April 8, 2018 / 6:42 PM / 15 days ago

Explainer: Macron's rail reforms and French union strikes

PARIS (Reuters) - France’s rail workers on Sunday launched the second wave of rolling strikes over government plans to reform the debt-ridden national state-owned railway company SNCF before its monopoly on domestic passenger rail expires.

A protester punches a dummy depicting French President Emmanuel Macron during a demonstration to call for a convergence of struggles between French railway company SNCF workers and students in Nantes, France April 7, 2018. REUTERS/Stephane Mahe

Though the reforms were not on French President Emmanuel Macron’s ‘to do’ list when he ran for election last May, the politically charged showdown with trade unions they triggered may come to define his presidency.

Why is Macron doing this?

The SNCF reform plans fit in with the 40-year-old former banker’s pledge to modernise the economy.

Macron is pro-business, pro-liberalisation and intent on tackling the deeply entrenched vested interests he believes choke growth - all of which help to explain why he chose to tackle an unwieldy, costly monopoly.

The SNCF’s monopoly on domestic passenger rail begins to expire during Macron’s 2017-2022 term.

Competitive tendering starts EU-wide in 2019, although the government and local authorities can invoke get-out clauses that will delay effective free-tender competition until 2033, or maybe even later.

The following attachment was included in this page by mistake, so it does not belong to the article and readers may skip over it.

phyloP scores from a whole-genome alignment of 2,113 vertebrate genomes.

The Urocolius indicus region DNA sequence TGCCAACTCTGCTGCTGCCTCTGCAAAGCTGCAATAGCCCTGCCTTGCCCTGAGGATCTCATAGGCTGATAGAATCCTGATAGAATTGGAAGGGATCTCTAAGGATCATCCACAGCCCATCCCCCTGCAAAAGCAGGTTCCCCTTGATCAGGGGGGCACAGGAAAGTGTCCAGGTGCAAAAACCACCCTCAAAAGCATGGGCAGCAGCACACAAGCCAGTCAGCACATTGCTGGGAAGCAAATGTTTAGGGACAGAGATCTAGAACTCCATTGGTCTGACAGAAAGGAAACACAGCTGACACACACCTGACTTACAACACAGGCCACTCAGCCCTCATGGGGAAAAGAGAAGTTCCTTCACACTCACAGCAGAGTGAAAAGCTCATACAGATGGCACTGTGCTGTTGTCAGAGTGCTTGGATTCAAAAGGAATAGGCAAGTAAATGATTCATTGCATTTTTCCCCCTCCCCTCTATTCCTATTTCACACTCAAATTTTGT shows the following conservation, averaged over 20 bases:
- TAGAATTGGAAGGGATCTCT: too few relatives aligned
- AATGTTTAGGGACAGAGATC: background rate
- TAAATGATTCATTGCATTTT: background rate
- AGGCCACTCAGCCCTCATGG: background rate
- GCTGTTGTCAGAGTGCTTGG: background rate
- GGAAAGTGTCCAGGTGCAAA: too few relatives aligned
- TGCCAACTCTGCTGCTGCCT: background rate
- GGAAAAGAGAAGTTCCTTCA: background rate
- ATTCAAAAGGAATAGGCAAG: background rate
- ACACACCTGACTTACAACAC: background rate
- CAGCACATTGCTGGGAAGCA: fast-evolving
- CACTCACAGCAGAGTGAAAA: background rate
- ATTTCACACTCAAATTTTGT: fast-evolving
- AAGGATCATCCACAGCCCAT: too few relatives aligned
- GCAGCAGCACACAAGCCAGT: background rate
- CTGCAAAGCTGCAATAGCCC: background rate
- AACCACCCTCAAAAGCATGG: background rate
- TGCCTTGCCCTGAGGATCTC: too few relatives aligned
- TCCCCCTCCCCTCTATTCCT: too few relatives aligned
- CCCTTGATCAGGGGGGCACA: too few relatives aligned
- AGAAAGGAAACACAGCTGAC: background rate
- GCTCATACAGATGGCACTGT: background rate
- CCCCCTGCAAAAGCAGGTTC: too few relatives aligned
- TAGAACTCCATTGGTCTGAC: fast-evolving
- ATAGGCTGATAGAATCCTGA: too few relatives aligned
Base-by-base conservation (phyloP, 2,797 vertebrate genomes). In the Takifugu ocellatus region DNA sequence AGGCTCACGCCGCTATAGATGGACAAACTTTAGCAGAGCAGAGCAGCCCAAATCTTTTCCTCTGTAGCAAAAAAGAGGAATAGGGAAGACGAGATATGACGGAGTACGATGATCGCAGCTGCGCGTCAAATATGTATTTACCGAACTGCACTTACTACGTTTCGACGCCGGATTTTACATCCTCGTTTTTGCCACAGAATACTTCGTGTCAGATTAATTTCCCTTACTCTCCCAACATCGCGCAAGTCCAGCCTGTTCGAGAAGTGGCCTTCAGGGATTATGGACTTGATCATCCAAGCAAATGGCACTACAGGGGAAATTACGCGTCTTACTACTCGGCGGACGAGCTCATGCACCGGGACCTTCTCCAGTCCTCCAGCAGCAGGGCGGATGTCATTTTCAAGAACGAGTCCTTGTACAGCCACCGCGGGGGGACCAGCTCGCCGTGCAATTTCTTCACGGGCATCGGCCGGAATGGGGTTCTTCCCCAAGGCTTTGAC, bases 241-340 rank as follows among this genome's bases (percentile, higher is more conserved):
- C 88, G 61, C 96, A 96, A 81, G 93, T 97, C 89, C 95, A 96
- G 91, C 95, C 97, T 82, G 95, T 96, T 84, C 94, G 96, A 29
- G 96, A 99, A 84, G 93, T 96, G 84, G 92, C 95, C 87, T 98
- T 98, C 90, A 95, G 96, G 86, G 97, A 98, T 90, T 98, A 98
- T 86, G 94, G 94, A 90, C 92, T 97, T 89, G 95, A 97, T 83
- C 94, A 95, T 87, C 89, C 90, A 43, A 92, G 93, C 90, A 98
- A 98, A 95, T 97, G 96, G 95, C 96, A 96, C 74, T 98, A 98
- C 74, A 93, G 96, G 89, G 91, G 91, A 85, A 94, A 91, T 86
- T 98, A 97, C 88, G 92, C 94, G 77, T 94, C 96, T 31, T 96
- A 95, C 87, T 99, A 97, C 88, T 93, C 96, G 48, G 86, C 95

A safer, more reliable and perhaps cheaper train network would be popular with its 4.5 million daily users, many of whom complain it has been neglected at the expense of decades of investment in the high-speed TGV train network.

How is Macron going about it?

Action so far has been swift and resolute. Macron’s prime minister aims to have the reform in place by summer and has said direct government decrees could be used to deliver the plan’s essential elements if met with opposition from labour unions.

Any remaining points would follow the usual path of debate and approval in parliament, where Macron’s party had a sizeable majority. A parliamentary committee is already discussing some details of the reform and a draft on a broad framework could be put to a preliminary vote as soon as April 17.

The proposed use of direct decrees has angered unions, prompting the transport minister to signal that the government will largely avoid them.

The French government used direct decrees to push through Macron’s labour market reforms in 2017, which also sparked protests and gave rise to accusations that it was skirting parliament and undermining democracy.

In parallel to any legislative changes, the SNCF’s state-appointed chairman Guillaume Pepy is negotiating internally with the unions to settle more granular aspects of company organisation.

Why all the fuss about legal structure?

Under the reform plans, the SNCF’s legal corporate status would change from a state enterprise (known as an EPIC) to what is known in many other countries as a limited or joint-stock company.

To make the SNCF more competitive, the government believes it should be a legal entity in its own right, with more independent management.